. These data are similar to the data reported in this study, as well as our finding that sEng is also significantly higher in all pregnant women with multifetal gestations. The explanation for the elevated angiogenic factors in women with multifetal gestations is likely related to the increased placental mass, however we lack sufficient information to provide a complete explanation. This same explanation was also proposed by Maynard et al. as well as reporting a significant correlation between circulating sFlt1 and placental mass in multifetal gestations (r
. In addition, a recent study by Sibai et al. investigated the predictive value of maternal sFlt1 and PlGF between 12 to 19 weeks and 24 to 28 weeks' gestation among 704 patients with previous preeclampsia and/or chronic hypertension (14.7% had both conditions) 
. The authors reported that PlGF concentrations were significantly lower at baseline and sFlt1 concentrations were higher at 24 to 28 weeks' gestation in subjects who later developed preeclampsia, and these differences were most noticeable among subjects who developed preeclampsia before 27 weeks' gestation. However, overall these differences were modest, and the sensitivities and positive predictive values were low suggesting that the clinical utility of these markers is limited.
In general, the patterns of angiogenic factor concentrations across pregnancy in this study (i.e. elevated sFlt1 and sEng and low PlGF among subjects who develop preeclampsia) are similar to those presented in studies of low-risk pregnant women. However, differences in these angiogenic factors between high-risk women who develop preeclampsia compared with high-risk women who do not develop preeclampsia appear more modest, similar to the data presented by Sibai et al 
. What then might be the possible reasons for these differences between studies involving low-risk pregnant women compared with high-risk pregnant women? One notable technical difference is a change in the formulation of the commercial kit for the measurement of sFlt1. Most prior studies and our study used the ELISA kit from the same company (R&D Systems; Minneapolis, MN). A formulation change in this kit made since the publication of several of the prior studies resulted in higher measured concentrations of sFlt1 than reported previously among low-risk pregnant women. However, the formulation of the commercial ELISA kits for sEng and PlGF have not changed, and the overall pattern of maternal serum sFlt1 concentrations in high-risk women is similar to that of low-risk women.
In this study we decided a priori to analyze these high-risk groups separately. Preeclampsia is a heterogeneous condition and it is quite likely that the path to preeclampsia might be different between these disparate high-risk conditions. Despite this, limitations in sample size are an unlikely explanation since the number of high-risk subjects within each group in this study is considerably greater than that presented in other studies of high-risk subjects, and the number of samples in this study was in many cases as numerous as those used in studies of low-risk women. However, despite the large number of subjects and samples in this study, we were not able to separate groups according to preterm severity criteria (<34 weeks' gestation) which is when the most pronounced differences in these angiogenic factors appear among low-risk subjects, because of an insufficient number of these preterm subjects in each of the high risk groups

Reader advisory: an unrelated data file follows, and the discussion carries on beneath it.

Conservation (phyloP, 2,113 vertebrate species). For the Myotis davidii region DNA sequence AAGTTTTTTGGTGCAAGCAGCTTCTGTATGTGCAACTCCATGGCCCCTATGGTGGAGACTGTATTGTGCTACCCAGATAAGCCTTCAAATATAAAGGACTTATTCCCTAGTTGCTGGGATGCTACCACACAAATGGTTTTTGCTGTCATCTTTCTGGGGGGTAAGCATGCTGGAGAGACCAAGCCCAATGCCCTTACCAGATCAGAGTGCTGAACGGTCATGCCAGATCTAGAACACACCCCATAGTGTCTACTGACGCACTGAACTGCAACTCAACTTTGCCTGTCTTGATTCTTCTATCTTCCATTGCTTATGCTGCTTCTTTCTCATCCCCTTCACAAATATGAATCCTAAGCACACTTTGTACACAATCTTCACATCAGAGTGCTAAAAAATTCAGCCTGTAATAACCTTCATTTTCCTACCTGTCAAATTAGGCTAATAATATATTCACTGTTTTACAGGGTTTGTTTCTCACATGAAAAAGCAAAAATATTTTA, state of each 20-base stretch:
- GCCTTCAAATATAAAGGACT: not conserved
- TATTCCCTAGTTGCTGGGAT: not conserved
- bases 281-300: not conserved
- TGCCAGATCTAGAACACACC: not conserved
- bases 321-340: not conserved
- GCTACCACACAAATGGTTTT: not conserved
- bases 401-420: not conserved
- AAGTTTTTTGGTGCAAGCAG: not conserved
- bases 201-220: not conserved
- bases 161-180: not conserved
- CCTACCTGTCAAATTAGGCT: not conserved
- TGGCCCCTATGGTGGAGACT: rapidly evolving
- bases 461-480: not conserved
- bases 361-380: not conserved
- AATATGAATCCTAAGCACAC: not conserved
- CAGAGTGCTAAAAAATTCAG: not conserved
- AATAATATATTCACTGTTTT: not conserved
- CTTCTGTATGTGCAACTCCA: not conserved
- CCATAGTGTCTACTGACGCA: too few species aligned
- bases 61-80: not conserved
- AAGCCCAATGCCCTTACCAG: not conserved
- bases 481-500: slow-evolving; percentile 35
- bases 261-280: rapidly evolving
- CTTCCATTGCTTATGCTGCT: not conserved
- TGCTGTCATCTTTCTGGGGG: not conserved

. An additional limitation of this study is the fact that the original parent study was not designed to predict preeclampsia. However, despite these limitations, all samples in this study were analyzed in a blinded fashion, the inter-assay variability for the measurement of each angiogenic factor was within acceptable limits and similar to that presented in other studies, the overall variability of the data particularly for sEng was low and similar to that presented in other studies, the majority of samples were thawed only one time (74%) or thawed two times (26%), and the storage time and handling of samples was similar to that of other studies including the CPEP cohort which reported similar values to those reported in this study  
. Importantly, aspirin was found to have no significant effect on the concentration of any of the angiogenic factors. It is possible that difficulty in determining the clinical diagnosis of preeclampsia in subjects with chronic hypertension and especially these and other subjects with preexisting proteinuria may have affected the results of this study. However, the diagnosis of preeclampsia in these subjects was critically evaluated by chart reviews in the initial parent study. In addition, this limitation provides additional rationale for maintaining separate diagnostic groups. The clinical diagnosis of preeclampsia in patients with previous preeclampsia or multifetal gestations was not confounded by preexisting conditions, yet even these high-risk groups had only modest differences in the measured angiogenic factors.
In conclusion, we have observed that the maternal concentration of the angiogenic factors sFlt1, sEng and PlGF are significantly higher among women with multifetal gestations compared with other high-risk groups including: pre-existing diabetes, chronic hypertension and previous preeclampsia. The sequential change in sFlt1, sEng and the ratio of these angiogenic factors in early pregnancy is associated with a significant increase in the odds of developing preeclampsia. However, these sequential changes need to be large. Cross-sectional analysis of maternal sFlt1, sEng and PlGF show modest significant differences of at least one of these factors during the third trimester in women who develop preeclampsia in all high-risk groups. Only sFlt1 was significantly higher 2 to 5 weeks before the clinical onset of preeclampsia in women with previous preeclampsia. The significant differences in sFlt1, sEng and PlGF evident in women at high-risk of preeclampsia may support a role for these factors in the pathophysiology of preeclampsia. However, we conclude that the concentration of these circulating angiogenic factors is unlikely to be useful in predicting preeclampsia in these high-risk populations.